In the city and getting between cities I’m more than happy to use clean, efficient and frequent high speed rail. And ultimately instead of packing a massive SUV full of groceries from a massive shopping mall then fighting traffic to return to a cookie cutter suburb miles away from anywhere, I’d love to live in a village style high density urban area, where there are independent grocers and markets, and pedestrian and bike friendly streets are filled with resident enjoying cafes, restaurants and outdoor green spaces.
 
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Dutchy
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Re: "In Denmark, middle class people can’t afford to drive a car"

Sat Jun 18, 2022 1:03 pm

zkojq wrote:
Tweet from Trumpist former US Ambassador to Denmark, who is now running for congress:


Yeah, some American politicians are quite ignorant about other countries, on purpose or for electorial purposes. The hole "America is the greatest country on earth"-thing. Selling something which is not the case is kind of difficult.

Twitter is kind of funny though.
 
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TWA772LR
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Re: "In Denmark, middle class people can’t afford to drive a car"

Sat Jun 18, 2022 5:33 pm

sierrakilo44 wrote:
The automobile is a double edged sword.

Sure it has increased mobility but who really wants to be stuck in a freeway traffic jam every morning to get to work?

And cars are getting bigger. Now everyone has to have a massive SUV even though they mostly drive it alone.

Ideally a car would be for fun and freedom. I’d like just a small car, maybe an Abarth Spider, a Mazda MX-5 or a Toyota 86. It would be for freewheeling and touring on quiet back country roads, cruising up and down hills and exploring the countryside where you can actually drive it for fun.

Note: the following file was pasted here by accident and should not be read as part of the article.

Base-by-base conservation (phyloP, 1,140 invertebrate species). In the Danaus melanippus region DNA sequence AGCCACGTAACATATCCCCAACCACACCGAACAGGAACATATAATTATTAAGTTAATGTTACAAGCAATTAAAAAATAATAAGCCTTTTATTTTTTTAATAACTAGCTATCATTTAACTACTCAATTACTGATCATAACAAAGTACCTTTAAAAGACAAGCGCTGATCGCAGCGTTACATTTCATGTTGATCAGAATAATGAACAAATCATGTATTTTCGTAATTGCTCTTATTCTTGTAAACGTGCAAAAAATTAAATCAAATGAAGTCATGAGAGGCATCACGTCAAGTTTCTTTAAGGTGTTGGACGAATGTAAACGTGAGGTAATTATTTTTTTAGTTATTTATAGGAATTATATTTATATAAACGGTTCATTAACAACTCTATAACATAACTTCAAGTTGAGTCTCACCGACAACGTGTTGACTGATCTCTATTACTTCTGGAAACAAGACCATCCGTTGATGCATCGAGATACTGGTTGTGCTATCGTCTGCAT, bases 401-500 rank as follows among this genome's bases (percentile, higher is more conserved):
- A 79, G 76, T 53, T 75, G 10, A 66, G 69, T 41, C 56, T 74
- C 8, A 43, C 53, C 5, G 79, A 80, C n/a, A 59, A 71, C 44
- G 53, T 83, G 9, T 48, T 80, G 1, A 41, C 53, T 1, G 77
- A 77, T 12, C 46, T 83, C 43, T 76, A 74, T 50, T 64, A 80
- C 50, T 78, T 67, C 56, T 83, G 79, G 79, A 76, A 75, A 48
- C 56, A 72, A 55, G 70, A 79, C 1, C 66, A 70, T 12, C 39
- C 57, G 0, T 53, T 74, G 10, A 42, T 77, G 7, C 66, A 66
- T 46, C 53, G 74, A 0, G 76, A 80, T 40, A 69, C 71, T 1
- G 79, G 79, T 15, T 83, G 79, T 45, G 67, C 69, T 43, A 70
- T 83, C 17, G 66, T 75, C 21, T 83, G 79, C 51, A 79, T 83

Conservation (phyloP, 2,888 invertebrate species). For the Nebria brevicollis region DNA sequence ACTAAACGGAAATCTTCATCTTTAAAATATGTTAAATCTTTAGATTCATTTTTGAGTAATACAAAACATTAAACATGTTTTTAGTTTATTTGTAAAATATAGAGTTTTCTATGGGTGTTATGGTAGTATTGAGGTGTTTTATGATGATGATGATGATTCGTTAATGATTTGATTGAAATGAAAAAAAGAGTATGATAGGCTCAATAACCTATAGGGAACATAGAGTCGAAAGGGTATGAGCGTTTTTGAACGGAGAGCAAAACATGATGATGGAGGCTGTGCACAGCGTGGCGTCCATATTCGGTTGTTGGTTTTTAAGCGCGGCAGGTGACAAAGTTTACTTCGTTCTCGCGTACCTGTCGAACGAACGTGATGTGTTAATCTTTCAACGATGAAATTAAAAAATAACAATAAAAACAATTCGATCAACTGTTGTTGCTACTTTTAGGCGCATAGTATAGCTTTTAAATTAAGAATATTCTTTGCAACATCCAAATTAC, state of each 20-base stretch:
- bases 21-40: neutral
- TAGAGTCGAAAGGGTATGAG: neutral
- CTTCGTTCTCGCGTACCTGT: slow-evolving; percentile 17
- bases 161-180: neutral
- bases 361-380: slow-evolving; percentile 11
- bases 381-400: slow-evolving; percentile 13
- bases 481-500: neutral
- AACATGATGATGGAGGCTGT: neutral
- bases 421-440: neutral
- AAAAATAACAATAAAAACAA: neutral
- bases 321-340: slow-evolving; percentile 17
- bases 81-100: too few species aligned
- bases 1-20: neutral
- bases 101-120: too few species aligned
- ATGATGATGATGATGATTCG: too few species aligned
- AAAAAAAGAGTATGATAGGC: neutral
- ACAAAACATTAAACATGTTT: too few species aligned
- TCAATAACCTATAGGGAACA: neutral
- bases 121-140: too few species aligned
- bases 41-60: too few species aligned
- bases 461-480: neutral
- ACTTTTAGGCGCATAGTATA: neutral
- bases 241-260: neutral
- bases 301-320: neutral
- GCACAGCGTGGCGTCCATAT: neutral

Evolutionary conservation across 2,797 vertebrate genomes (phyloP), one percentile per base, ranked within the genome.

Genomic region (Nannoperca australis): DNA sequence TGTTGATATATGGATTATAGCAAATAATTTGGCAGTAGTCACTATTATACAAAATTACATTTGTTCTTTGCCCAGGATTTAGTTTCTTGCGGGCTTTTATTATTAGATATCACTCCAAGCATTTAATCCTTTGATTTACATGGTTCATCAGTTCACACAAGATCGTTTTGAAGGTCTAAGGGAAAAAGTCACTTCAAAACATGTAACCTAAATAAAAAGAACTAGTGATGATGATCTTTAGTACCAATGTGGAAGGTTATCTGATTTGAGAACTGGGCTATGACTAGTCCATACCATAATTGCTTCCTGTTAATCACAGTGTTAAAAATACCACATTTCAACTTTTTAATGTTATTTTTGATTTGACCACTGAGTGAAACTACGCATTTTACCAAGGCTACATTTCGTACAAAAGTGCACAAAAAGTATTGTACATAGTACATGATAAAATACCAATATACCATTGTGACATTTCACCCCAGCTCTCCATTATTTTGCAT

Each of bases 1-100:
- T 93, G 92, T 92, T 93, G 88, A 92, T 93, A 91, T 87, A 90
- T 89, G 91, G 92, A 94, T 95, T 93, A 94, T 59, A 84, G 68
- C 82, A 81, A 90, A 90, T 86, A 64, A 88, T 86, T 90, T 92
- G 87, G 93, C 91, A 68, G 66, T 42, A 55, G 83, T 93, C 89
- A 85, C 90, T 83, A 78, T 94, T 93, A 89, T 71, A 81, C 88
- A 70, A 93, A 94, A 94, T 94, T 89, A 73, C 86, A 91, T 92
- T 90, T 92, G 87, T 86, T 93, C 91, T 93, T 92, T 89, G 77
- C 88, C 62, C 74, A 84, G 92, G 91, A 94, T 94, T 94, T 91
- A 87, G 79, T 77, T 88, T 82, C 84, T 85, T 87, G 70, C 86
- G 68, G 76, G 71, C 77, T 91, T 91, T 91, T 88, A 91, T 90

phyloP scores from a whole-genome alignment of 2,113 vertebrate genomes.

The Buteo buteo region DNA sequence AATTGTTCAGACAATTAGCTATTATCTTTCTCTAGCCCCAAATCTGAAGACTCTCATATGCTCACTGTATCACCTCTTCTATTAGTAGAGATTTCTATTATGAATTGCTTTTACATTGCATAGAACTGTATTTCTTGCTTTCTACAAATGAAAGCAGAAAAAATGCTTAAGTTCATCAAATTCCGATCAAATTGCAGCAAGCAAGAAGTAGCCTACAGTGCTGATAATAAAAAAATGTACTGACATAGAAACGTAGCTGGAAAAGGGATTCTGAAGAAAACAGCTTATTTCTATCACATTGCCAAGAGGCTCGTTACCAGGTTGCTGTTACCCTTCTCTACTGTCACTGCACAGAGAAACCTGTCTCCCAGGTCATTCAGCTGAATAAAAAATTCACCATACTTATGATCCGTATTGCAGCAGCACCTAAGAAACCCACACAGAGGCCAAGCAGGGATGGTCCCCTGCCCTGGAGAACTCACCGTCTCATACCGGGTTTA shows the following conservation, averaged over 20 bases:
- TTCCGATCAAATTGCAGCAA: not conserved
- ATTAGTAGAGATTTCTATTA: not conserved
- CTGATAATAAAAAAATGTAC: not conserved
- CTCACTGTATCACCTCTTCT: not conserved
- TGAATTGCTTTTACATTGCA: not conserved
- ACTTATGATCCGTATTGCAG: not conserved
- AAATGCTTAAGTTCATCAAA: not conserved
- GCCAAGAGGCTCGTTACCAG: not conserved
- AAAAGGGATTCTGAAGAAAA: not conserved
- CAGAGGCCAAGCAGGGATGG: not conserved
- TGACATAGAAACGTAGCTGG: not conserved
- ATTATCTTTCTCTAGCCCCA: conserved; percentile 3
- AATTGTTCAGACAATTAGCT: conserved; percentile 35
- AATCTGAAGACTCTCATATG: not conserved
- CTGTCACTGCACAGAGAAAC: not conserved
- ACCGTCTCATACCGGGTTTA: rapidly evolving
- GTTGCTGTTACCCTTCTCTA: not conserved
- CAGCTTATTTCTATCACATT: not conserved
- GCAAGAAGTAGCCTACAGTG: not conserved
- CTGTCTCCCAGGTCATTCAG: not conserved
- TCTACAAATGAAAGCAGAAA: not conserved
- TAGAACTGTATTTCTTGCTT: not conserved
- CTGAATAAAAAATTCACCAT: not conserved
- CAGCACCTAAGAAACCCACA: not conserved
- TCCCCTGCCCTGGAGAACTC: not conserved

In the city and getting between cities I’m more than happy to use clean, efficient and frequent high speed rail. And ultimately instead of packing a massive SUV full of groceries from a massive shopping mall then fighting traffic to return to a cookie cutter suburb miles away from anywhere, I’d love to live in a village style high density urban area, where there are independent grocers and markets, and pedestrian and bike friendly streets are filled with resident enjoying cafes, restaurants and outdoor green spaces.

Funny you mention that, if/when I move back to Texas, I'd love to have even a Miada just for some middle of nowhere cruising.
 
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Dutchy
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Re: "In Denmark, middle class people can’t afford to drive a car"

Mon Jun 20, 2022 9:29 am

sierrakilo44 wrote:
The automobile is a double edged sword.

Sure it has increased mobility but who really wants to be stuck in a freeway traffic jam every morning to get to work?

And cars are getting bigger. Now everyone has to have a massive SUV even though they mostly drive it alone.

Ideally a car would be for fun and freedom. I’d like just a small car, maybe an Abarth Spider, a Mazda MX-5 or a Toyota 86. It would be for freewheeling and touring on quiet back country roads, cruising up and down hills and exploring the countryside where you can actually drive it for fun.

In the city and getting between cities I’m more than happy to use clean, efficient and frequent high speed rail. And ultimately instead of packing a massive SUV full of groceries from a massive shopping mall then fighting traffic to return to a cookie cutter suburb miles away from anywhere, I’d love to live in a village style high density urban area, where there are independent grocers and markets, and pedestrian and bike friendly streets are filled with resident enjoying cafes, restaurants and outdoor green spaces.


The 15-minute concept for a city. Normal everyday life should be facilitated within a 15-minute radius. The discussion if you could own a car or not, is not the right one. It should be a choice if you want to own a car or not, it should not be a necessity. The way cities in the US are set up, means you need to own a car, which is not good for an number of reasons: health, enviourment, climate, public finances etc,
 
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WildcatYXU
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Re: "In Denmark, middle class people can’t afford to drive a car"

Mon Jun 20, 2022 1:07 pm

Dutchy wrote:
The 15-minute concept for a city. Normal everyday life should be facilitated within a 15-minute radius. The discussion if you could own a car or not, is not the right one. It should be a choice if you want to own a car or not, it should not be a necessity. The way cities in the US are set up, means you need to own a car, which is not good for an number of reasons: health, enviourment, climate, public finances etc,